File folder games are a quick and easy way
to reinforce a concept.
If an answer key is provided for self-correcting,
the student can use the games alone
for quiet learning time.
Yes, I said quiet.
It happens once in awhile.
Sometimes a simple workbook page
can easily become a file folder game.
Watch for concepts that your child may need extra work to master,
or concepts your other kids will need to reinforce, as well.
This day we were learning which consonants are doubled at the end of word.
This is a page from a very old Bob Jones Spelling Grade 2 workbook,
first used by my married daughter, Jana.
We copied the pages for years,
or had the kids write their answers on paper.
Beka is the only child who gets to write in the book.
For some reason, writing in a workbook
is a big, big deal to my homeschooled children,
whose mother is very
My alpha and omega,
my first and my last child,
enjoying the moment
of a book that is older than half my children.
To make the file folder game,
I started by making two copies of the worksheet,
one on regular paper, one on cardstock.
I always print on fast draft to save ink.
I cut out the images from the paper copy and glued them down.
I used self adhesive laminating sheets to cover the pictures.
It makes the game last longer and makes it washable.
Yea, you know it,
even file folder games might get kid snarf on them.
A little bit of peanut butter or jelly,
a dribble of milk,
or a booger.
OK, there might be momma goobies on them, too,
like coffee dribbles or a crumble of chocolate that dropped while
you were frantically shoving candy into your mouth before the kids caught you.
Sometimes, mommies don’t like to share.
Sometimes, mommies don’t have to share.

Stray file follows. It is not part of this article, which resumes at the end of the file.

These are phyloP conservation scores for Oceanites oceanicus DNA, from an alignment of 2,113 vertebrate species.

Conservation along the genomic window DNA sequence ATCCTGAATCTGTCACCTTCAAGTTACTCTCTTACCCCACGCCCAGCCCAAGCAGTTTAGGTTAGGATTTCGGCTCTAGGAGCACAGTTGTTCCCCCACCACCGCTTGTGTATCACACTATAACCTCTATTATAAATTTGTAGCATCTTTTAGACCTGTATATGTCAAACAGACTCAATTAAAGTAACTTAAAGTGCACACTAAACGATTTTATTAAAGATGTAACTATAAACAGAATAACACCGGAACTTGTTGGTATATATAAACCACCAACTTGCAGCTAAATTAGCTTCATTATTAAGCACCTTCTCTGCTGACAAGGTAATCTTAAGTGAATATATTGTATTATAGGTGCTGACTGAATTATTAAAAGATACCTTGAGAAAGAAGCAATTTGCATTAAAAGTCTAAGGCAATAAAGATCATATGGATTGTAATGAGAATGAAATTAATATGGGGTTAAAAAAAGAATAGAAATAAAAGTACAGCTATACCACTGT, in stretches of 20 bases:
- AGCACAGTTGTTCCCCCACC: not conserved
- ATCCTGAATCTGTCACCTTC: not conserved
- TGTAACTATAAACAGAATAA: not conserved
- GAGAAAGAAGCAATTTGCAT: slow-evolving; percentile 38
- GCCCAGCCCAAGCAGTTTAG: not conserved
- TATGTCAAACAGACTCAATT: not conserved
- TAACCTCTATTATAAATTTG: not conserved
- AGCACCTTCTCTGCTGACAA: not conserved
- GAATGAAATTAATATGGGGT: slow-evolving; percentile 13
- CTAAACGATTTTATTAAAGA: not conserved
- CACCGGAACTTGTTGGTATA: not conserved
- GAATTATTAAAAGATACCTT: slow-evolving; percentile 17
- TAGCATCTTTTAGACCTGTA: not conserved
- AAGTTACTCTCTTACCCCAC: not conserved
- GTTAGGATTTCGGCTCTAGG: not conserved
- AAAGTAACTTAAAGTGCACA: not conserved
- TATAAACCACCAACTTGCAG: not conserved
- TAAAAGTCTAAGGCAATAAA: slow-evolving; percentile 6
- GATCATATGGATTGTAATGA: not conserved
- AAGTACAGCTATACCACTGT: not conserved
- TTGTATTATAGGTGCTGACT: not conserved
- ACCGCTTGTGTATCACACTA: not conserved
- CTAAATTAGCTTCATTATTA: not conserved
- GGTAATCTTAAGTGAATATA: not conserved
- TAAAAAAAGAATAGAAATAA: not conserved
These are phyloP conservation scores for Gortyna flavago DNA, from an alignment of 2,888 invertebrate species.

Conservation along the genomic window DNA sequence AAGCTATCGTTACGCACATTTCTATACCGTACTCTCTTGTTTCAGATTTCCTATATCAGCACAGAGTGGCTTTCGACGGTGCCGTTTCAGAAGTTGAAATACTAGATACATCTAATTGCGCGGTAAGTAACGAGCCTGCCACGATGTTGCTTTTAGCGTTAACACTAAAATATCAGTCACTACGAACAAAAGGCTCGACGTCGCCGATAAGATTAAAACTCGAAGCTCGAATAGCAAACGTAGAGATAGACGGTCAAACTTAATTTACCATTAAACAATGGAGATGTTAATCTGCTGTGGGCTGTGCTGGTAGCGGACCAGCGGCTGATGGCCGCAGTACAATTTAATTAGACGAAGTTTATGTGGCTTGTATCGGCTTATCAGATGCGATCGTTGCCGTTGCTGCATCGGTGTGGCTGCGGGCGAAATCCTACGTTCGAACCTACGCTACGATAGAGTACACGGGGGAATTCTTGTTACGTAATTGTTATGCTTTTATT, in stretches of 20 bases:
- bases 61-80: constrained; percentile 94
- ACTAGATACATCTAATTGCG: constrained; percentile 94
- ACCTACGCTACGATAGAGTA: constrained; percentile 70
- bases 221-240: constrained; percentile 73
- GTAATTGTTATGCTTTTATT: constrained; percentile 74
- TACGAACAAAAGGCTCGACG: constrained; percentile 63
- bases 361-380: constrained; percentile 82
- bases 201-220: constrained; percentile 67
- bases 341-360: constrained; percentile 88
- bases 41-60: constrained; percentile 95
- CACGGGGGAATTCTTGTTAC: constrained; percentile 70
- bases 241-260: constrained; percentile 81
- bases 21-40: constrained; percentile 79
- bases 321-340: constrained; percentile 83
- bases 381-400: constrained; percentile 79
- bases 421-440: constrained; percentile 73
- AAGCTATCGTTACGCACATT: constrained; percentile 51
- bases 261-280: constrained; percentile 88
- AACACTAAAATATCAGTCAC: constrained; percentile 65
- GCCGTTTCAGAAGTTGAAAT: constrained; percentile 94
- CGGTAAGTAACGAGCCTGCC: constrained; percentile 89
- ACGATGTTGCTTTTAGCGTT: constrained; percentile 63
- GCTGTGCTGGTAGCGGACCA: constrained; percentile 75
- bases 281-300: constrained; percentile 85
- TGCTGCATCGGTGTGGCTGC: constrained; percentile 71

Chocolate, that is.
Back to the game that we are making washable –
The apples on the cardstock were laminated on both sides
and carefully cut out.
Little pieces of velcro were glued…
…onto the game board
…and onto the little apple pieces.
A simple game to reinforce a concept.
The smaller pieces are kept in a small resealable bag or an envelope
and stored inside the file folder.
The game is stored in my file folder box of games
and will be played a few more times a year.
Games break the monotony of book/workbook learning,
and they can be used interactively between student and teacher,
or individually by the student.
Years ago, my husband and I noticed that almost ALL kids are excited to start school.
Somehow, that joy of learning is lost, and kids, in all learning environments,
begin to dislike school and learning.
After homeschooling 17 years,
I learned that sometimes Mommies lose their joy of teaching.
What do you do in your home to stimulate that joy of learning and teaching?
Even if you public or private school,
I know you are putting in a lot of teaching hours with homework.
I’d love to hear your thoughts.